OU Staff

Patents … There’s a Great Future in Patents.

July 6, 2015, by

If you try to keep the Jewish Sabbath, you might have heard of KosherSwitch, which is supposed to allow observant Jews to flick switches without violating Shabbat. KosherSwitch looks like the clever brainchild of Rube Goldberg and Erwin Schrödinger. When you flick it, you’re raising a tiny plastic gate inside, which had previously separated a

Lipa Schmeltzer Can’t Stop, Won’t Stop.

July 6, 2015, by

It is amazingly hard not to love Lipa Schmeltzer. The former Skverer chasid  has been banned, blacklisted and almost banished; but that doesn’t stop him from doing what he loves and producing some of the best Jewish music out there. Tablet Magazine’s Joe Winkler spent a day with the pop star, whom the Daily News

Sir Nicholas Winton, British Schindler, Dies at 106

July 1, 2015, by

Sir Nicholas Winton, known as the “British Schindler,” died today at 106. Winton, a stockbroker, ferried 669 Jewish children out of occupied Prague as “the one-man children’s section of the British Committee for Refugees from Czechoslovakia.” He organized eight trains and then found homes for all of the children in England. As the BBC notes, his death

Jerusalem Family Finds 2,000-Year-Old Ritual Bath Under Living Room

July 1, 2015, by

Home renovation usually entails picking paints, buying furniture, and dealing with contractors. For the Shimshoni family living in Jerusalem’s Ein Kerem neighborhood, it meant calling in archaeologists after stumbling upon a perfectly preserved 2,000-year-old ritual bath under their living room. Last week the Israel Antiquities Authority finished excavating the subterranean bath, which archaeologist Amit Reem

The Stories Behind South Korea’s Love of the Talmud

June 25, 2015, by

If only yeshiva and day school students were as enthusiastic about the Talmud as South Koreans. The New Yorker’s PageTurner blog has a fascinating article about the popularity of the Talmud in South Korea. It’s kinda wild and corroborates what many of us heard as rumors. The writer, Ross Arbes, also does his homework and traces some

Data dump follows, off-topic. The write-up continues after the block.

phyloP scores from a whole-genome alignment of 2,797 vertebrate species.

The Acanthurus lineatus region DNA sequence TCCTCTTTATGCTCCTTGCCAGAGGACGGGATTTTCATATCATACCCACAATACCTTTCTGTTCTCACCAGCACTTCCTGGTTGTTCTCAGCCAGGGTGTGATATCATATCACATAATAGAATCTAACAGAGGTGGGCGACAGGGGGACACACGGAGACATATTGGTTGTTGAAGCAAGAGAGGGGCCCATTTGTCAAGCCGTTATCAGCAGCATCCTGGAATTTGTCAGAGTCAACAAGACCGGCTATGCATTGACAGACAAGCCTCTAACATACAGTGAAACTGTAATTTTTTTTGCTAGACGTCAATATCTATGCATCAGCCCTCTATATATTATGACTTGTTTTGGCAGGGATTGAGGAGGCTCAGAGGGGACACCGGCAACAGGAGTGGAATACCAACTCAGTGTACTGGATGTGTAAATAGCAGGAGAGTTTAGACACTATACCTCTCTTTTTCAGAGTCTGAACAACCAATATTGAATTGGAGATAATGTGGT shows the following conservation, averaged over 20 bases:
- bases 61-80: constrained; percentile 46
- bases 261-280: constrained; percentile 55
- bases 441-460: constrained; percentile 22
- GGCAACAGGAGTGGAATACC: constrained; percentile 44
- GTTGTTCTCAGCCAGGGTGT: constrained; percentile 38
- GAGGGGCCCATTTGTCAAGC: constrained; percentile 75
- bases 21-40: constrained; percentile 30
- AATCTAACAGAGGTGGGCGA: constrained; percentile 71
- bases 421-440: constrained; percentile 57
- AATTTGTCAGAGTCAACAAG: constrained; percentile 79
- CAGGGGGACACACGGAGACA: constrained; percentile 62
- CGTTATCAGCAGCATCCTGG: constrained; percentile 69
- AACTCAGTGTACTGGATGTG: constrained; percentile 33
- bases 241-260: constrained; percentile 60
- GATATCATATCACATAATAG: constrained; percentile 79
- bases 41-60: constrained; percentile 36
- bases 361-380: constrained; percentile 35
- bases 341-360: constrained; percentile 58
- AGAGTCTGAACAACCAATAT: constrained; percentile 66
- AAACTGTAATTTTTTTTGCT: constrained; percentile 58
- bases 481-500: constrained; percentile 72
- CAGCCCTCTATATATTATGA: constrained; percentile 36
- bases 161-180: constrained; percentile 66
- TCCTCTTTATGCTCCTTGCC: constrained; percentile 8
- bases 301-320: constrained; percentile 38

The World’s Betrayal of Israel

June 24, 2015, by

It was the month of January 2005. That Saturday night, a 17-year-old girl, by the name of Ayala Abukasis, was walking home with her younger brother, Tamir, in the southern city of Sderot in Israel. As they were walking, Ayala heard the shrill of an incoming Qassam missile fired from Gaza unto her city. She

One Country That Loves Jews? Kurdistan

June 22, 2015, by

Here’s some good news amidst all rising anti-Semitism across Europe and the Middle East. One place that likes Jews? Kurdistan. The autonomous region in Iraq seems to be quite fond of Jews and Israel, according to this interesting (but all too short) op-ed in the Forward by Seth Frantzman. “Old peshmerga fighters cradling AK-47s reminisced

Jews in France Say Adieu

June 22, 2015, by

Jews are saying goodbye to the homeland of Rashi and his descendants at a higher rate than ever. In the wake of the horrific terrorist attack that killed four in a Paris kosher supermarket, 25 percent more Jews left to make Aliyah than the year before at this time. In 2014, 4,000 Jews left France

What’s in a Name? Ancient Inscription Discovered in Israel

June 17, 2015, by

We may never know who Eshba’al Ben Bada was but his name, recently discovered on a 3,000-year-old piece of pottery, provides us with a link to the distant past. The pottery, painstakingly rebuilt after being discovered in Khirbet Qeiyafain in the Valley of Elah in 2012, contains Eshba’al’s name in an ancient Canaanite script. Scholars

An Orthodox Gift of Life

June 16, 2015, by

Leukemia had almost killed Leya Parker, a 48-year-old mother of four from Florida. “You have no idea (how hard it is) when your brother tells you you’re 10 days away from dying, your doctors tell you you have the worst form of leukemia anyone could ask for at your age, and you need a transplant

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